21 minutes | 2 months ago
Episode 86: From the Wrist to the Gallery Wall: Getting People to See Jewelry as Art with Andrea Gutierrez, Jewelry Artist and Owner of Andrea Gutierrez Jewelry
What you’ll learn in this episode: The inspiration and process behind Andrea’s beaded and embroidered cuffs. How to source and re-purpose vintage beads. Why the symbiosis between jewelry artist and technical jeweler is important for the success of a piece. Global trends in jewelry, and why some locations prefer “bling” rather than art jewelry. Why the art world is hesitant to accept jewelry. About Andrea Gutierrez: Andrea Gutierrez is the owner and designer of Andrea Gutierrez Jewelry. Age-old artisanal techniques have always given Andrea Gutierrez Jewelry its muscular, roughed-up glamour. The refined yet imperfectly shaped spheres, dagger-like spikes and scarred surfaces offset with precious gemstones and marble-size pearls are an edgy presence in the world of fine jewelry. Inspired by art and architecture, engaging both the Brutalist and the Baroque, Andrea prodigiously produces unique modern designs with heirloom potential. As fearless and committed as any sculptor, Andrea hand-carves and casts her pieces in solid gold and solid sterling silver, often accented with a spray of precious or semi-precious stones and maybe a Tahitian or South Sea pearl as big as a gumball. Bold but never vulgar, brilliant but not glitzy…more Met Museum than Mar-a-Lago, these pieces project their polyglot appeal with exquisitely layered and imaginatively applied materials referencing both ancient and modern culture. Additional resources: Website Twitter Facebook Instagram Transcript All Photography by: Elio Tolot: www.eliotolot.com Ruffle band in 18k yellow gold, uneven band in sterling silver and uneven band in black rhodium Two uneven bands in 18k yellow gold, 1 ruffle band in 18k yellow gold set with green tourmalines Wide and narrow collar rings in 18k yellow gold set with rubies, white diamonds Couture Cuff – Circles Hand embroidered vintage and antique round and cut glass and metal seed beads on silk Couture Cuff - Circles - Sterling silver clasp Couture cuff - Circles – detail Couture Cuff - Sunday Afternoon - seed pearls, rutilated quartz, vintage round and faceted seed beads, Thai silver, sterling silver Couture Cuff - Sunday Afternoon - Sterling silver clasp Couture Cuff - Sunday Afternoon - Detail - Thai silver, vintage beads, rutilated quartz Couture Cuff - Sunday Afternoon - another view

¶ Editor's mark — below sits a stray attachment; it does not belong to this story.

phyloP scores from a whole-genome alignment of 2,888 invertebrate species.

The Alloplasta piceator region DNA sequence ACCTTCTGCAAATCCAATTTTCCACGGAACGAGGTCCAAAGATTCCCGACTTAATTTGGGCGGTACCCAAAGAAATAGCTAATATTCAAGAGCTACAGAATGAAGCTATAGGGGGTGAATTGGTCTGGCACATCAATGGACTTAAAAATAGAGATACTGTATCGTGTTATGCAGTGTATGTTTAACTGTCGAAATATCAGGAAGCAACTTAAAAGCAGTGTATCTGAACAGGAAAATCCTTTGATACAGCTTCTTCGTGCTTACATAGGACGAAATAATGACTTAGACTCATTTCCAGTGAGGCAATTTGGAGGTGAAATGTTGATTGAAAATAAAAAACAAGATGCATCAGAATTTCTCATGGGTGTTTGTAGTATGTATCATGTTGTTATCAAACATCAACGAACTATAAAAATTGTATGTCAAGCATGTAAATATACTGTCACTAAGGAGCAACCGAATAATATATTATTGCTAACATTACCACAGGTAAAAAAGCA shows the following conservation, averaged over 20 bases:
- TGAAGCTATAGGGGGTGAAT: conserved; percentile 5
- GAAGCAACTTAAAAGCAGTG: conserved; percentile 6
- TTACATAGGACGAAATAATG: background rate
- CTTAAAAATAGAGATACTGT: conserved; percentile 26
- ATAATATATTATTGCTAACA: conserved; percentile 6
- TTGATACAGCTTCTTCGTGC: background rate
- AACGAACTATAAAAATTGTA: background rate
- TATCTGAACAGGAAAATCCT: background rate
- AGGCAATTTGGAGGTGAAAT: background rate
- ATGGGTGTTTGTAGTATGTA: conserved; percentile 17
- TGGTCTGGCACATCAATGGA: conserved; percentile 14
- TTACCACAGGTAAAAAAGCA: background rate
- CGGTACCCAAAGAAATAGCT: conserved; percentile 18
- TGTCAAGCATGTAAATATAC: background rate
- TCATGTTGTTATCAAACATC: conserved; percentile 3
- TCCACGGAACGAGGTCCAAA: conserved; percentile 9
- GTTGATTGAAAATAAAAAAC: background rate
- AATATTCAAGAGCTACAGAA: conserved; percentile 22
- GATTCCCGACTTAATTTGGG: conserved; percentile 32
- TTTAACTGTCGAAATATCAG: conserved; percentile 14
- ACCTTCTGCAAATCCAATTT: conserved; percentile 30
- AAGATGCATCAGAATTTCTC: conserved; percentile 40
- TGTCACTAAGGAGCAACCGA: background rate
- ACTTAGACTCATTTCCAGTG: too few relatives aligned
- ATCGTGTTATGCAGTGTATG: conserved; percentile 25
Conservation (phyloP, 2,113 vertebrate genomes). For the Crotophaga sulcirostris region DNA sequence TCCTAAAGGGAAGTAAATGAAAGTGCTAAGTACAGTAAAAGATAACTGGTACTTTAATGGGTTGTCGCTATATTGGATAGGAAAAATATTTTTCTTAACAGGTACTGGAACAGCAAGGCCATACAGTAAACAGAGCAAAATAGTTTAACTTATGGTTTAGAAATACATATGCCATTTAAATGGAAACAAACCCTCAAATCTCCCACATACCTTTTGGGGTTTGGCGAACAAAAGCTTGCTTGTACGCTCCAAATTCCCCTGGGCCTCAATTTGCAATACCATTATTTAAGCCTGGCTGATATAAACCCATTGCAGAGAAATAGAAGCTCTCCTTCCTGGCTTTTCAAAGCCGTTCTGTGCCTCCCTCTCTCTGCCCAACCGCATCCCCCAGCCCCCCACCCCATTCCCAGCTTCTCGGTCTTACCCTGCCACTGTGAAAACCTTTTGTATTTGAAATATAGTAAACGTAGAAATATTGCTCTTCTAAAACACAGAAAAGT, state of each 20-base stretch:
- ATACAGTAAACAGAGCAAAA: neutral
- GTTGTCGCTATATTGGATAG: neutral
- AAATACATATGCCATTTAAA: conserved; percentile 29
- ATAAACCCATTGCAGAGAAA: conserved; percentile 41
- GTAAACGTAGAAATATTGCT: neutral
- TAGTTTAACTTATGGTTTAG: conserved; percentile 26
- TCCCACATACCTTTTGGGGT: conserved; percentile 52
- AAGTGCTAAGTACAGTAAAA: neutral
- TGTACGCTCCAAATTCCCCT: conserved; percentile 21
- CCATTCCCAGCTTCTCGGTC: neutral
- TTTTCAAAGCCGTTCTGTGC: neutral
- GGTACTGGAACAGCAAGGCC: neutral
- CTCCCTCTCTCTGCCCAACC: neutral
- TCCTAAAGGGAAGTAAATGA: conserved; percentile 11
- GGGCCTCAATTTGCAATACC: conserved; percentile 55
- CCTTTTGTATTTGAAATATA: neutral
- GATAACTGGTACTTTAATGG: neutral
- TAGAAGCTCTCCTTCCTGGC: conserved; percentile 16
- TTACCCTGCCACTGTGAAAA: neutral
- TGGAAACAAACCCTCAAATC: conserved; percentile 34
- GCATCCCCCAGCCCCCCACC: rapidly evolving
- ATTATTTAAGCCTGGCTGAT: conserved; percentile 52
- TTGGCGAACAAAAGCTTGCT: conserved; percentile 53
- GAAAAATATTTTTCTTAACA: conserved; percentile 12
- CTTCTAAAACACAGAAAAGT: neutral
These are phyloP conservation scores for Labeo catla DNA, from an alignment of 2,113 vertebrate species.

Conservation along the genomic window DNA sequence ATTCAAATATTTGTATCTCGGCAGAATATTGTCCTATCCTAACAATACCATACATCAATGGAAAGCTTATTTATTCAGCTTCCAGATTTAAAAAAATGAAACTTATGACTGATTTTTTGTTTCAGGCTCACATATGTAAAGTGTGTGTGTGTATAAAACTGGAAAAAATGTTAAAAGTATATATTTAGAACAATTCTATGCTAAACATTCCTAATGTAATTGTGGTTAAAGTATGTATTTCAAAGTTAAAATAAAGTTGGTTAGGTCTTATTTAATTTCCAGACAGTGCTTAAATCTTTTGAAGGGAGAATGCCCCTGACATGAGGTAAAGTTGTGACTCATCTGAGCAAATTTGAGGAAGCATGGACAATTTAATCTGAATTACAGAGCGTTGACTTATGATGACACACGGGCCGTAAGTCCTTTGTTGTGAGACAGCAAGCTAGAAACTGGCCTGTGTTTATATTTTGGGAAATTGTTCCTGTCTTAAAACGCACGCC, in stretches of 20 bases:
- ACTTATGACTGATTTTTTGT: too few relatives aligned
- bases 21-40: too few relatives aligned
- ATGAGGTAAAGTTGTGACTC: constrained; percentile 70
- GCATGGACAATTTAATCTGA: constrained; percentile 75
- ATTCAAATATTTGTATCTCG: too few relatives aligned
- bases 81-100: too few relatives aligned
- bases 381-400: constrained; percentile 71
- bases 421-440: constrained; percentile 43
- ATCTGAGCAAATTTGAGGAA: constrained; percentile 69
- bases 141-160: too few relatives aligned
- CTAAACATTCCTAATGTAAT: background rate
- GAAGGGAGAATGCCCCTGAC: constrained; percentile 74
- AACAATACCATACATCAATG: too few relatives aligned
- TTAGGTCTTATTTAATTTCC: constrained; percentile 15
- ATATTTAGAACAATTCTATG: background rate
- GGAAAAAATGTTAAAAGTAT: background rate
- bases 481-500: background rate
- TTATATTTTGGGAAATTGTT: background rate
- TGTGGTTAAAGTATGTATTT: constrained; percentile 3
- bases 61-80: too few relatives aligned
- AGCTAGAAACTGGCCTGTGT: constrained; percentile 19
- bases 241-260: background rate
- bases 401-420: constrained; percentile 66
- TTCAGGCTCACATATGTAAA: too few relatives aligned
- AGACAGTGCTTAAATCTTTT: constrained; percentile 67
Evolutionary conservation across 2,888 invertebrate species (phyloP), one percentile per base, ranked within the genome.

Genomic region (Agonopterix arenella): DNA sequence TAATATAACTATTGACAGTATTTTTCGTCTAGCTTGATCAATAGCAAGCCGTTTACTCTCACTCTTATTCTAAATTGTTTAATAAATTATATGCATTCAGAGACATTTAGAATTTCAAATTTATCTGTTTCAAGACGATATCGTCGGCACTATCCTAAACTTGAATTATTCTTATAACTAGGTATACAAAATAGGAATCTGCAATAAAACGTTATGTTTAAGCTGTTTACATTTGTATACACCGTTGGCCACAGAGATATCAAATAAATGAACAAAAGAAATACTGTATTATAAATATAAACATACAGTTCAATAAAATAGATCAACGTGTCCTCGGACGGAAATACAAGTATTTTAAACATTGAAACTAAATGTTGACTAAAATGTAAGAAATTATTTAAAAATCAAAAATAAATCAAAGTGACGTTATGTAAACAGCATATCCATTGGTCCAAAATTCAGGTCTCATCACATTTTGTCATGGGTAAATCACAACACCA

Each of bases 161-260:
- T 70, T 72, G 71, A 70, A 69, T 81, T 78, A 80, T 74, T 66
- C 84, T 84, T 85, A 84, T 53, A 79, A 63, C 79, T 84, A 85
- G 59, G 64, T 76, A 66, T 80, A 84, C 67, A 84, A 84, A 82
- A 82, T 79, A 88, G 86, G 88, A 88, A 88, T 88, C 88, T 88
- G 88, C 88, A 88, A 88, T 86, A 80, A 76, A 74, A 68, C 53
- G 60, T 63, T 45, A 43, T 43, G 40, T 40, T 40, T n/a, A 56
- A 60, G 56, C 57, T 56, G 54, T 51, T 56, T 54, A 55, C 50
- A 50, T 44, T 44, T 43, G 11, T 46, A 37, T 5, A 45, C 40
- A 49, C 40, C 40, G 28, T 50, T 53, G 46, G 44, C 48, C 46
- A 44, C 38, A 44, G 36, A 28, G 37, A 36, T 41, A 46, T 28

18 minutes | 2 months ago
Episode 85: Get to Know Russian Jewelry Beyond Fabergé with Marie Betteley, Jewelry Dealer & Gemologist
What you’ll learn in this episode: Why Fabergé isn’t the only Russian treasure that jewelry collectors and enthusiasts should care about. How Russia’s 18th Century empresses shaped jewelry trends of the time. Why Jérémie Pauzié is the best jeweler you’ve probably never heard of. How Marie leads tours to jewelry capitals in Russia and Europe. What is included in Marie’s new book, “Beyond Fabergé: Imperial Russian Jewelry.” About Marie Betteley: Marie Betteley is a leading authority on Russian jewels and Imperial Russian decorative arts, and the President of Marie E. Betteley, Inc., an online shop where customers find exquisitely crafted jewels and treasures from the most fascinating places in the world. Beginning her career at the New York branch of Christie’s auction house, Marie quickly moved up in the company working in the Russian department. After 10 years, Marie opened her own gallery in New York and started trading in Fabergé and jewels. She regularly consults for auction houses, museums and private collectors globally, and is a respected private dealer, professional speaker, tour guide and author of Beyond Fabergé, Russian Imperial Jewelers. Additional resources: Website LinkedIn Instagram Facebook Pre-order now: Beyond Fabergé: Imperial Russian Jewelry Transcript Photo Descriptions Russian grand collar of the Imperial Order of St. Andrew set with diamonds, ca. 1795. Diamond Fund of the Moscow Kremlin. Photo by Nikolai Rakhmanov Diamond and Gold Crown Pin, 19th century. A royal crown of stylized design, bezel set with a cushion-cut diamond below a rose diamond Maltese cross, the borders and bands set with rose diamonds that graduate in size, many within diamond-shaped bezels. Mounted in 18k gold. Cover of Marie’s upcoming book: “Beyond Fabergé: Imperial Russian Jewelry,” October 28th release. Now available by preorder on Amazon. With Beyond Fabergé you’ll discover there is so much more to Russian jewelry than Fabergé.
32 minutes | 2 months ago
Episode 83: Capturing the Universe with Metal and Gemstones with Valerie Jo Coulson, Multi-Award-Winning Fine Jewelry Artist